We’ve been noting the impending death of class actions in personal injury cases for some time. But apparently the death will be agonizing. One example of that is Brandner v. Abbott Laboratories, Inc., 2012 U.S. Dist. LEXIS 7017 (E.D. La. Jan. 23, 2012), a proposed personal injury class action involving a recall of the baby formula Similac. Abbot had instituted a nationwide recall of all Similac lots that it believed could have been contaminated after it found contamination in a finished batch of Similac at one of its plants. Id. at *3.
The plaintiff faced significant (we say insurmountable) hurdles, including FRCP 23(b)(3)’s requirements of predominance and superiority, to certifying a class of Similac purchasers with product liability claims. But rather than amaze us with inventive or even outrageous arguments, plaintiff’s counsel didn’t even seem to try. Their motion to certify a class offered no particulars to show how common issues could actually predominate over individual ones. They instead made a conclusory and simple argument that Abbot’s supposed bad conduct was “without a doubt the predominate issue.” Id. at *11. They had little more to say. But the court did.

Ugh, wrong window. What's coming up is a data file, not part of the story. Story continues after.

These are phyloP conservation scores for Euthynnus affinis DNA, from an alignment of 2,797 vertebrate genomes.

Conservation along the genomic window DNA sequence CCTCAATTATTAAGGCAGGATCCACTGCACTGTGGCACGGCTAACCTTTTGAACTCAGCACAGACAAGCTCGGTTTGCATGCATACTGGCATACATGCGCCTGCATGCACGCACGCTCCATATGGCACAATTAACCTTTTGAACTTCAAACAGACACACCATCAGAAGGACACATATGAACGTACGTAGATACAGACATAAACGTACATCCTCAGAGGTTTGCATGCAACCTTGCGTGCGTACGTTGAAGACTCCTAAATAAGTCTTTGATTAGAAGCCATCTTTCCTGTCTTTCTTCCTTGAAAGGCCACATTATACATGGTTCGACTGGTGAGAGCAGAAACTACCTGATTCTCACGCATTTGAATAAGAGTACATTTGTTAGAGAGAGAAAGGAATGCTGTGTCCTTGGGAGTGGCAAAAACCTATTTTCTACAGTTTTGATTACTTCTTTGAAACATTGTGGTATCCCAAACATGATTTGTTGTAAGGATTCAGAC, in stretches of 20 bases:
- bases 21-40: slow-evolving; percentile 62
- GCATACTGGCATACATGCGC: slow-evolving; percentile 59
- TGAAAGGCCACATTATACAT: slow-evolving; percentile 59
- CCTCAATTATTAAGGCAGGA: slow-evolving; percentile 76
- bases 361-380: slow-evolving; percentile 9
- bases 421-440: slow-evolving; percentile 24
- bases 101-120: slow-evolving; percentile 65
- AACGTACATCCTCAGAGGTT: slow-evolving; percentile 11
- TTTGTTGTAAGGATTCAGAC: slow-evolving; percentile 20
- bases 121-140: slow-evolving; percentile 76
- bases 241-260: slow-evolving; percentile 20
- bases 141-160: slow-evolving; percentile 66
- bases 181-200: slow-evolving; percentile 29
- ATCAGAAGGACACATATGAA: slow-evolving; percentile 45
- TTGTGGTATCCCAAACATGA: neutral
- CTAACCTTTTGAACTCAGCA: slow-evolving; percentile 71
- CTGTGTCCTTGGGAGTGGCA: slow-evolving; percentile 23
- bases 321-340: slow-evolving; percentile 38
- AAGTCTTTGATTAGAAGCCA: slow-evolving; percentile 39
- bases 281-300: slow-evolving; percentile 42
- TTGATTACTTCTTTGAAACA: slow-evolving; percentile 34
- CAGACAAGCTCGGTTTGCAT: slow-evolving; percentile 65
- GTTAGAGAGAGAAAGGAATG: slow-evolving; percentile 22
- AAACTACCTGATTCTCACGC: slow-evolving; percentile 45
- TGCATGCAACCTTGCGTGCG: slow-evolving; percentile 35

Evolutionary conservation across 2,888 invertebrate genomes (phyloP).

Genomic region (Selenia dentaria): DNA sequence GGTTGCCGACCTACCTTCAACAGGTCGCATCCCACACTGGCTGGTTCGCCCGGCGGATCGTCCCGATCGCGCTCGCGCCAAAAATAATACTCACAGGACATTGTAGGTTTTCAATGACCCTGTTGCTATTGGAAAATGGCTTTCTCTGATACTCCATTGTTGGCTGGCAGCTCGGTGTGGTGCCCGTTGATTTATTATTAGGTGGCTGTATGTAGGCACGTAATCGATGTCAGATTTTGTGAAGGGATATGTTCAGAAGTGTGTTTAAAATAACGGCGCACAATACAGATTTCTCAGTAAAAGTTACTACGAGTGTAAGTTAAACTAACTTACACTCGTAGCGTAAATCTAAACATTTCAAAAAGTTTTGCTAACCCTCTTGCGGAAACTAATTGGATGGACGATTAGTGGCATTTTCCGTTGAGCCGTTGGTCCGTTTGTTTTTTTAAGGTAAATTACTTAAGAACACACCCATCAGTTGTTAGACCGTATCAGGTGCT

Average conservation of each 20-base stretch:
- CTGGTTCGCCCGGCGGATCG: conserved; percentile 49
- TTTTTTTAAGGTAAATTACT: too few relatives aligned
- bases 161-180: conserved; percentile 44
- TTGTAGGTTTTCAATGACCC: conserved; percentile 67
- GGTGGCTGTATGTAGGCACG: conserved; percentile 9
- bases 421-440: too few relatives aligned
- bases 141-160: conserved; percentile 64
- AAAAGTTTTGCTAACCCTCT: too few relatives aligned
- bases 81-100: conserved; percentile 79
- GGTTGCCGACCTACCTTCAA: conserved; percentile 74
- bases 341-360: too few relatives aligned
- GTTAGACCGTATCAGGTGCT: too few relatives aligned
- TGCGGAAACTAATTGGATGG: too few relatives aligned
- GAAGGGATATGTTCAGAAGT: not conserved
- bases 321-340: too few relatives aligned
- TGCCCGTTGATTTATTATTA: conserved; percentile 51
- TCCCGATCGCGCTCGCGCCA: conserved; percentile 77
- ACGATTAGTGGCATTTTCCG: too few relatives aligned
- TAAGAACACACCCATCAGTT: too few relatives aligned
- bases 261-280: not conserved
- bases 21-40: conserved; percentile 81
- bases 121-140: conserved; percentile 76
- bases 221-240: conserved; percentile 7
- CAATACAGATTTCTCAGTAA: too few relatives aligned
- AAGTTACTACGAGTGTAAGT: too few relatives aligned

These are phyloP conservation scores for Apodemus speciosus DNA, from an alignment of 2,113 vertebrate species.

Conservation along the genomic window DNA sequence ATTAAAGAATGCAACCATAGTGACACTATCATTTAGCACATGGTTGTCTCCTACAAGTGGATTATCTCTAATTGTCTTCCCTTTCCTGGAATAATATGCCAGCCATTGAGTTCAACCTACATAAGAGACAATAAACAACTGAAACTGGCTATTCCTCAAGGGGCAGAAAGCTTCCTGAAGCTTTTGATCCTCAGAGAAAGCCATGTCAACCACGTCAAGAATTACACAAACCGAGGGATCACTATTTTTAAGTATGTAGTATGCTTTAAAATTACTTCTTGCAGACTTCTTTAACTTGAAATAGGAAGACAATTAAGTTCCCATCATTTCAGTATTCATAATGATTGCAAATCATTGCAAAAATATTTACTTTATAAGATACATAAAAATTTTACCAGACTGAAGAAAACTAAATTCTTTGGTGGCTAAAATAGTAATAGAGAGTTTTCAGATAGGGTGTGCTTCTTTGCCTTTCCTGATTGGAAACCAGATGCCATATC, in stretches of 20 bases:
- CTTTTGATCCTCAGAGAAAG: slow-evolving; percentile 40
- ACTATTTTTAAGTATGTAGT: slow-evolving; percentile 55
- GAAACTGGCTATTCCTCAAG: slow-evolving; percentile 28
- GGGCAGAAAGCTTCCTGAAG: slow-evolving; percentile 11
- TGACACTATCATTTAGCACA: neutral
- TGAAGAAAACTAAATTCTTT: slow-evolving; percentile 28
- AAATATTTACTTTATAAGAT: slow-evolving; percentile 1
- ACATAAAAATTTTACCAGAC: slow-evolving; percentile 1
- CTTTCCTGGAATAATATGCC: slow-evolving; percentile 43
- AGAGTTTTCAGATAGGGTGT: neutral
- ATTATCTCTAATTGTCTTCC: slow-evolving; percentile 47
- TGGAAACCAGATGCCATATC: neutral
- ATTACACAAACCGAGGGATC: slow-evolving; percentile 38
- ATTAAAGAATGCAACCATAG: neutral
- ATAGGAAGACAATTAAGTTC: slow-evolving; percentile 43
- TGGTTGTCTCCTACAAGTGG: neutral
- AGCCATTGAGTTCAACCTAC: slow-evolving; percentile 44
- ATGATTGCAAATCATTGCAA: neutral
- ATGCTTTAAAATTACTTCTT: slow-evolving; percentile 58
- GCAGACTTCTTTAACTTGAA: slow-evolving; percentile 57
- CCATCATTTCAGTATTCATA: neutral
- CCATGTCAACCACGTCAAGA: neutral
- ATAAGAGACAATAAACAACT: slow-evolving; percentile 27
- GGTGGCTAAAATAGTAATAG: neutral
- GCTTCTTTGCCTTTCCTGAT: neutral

It would have made a whole lot of sense for plaintiff’s counsel to have taken this into account before filing the case. A frank discussion between the expert and counsel could have saved the parties, lawyers and courts time and money.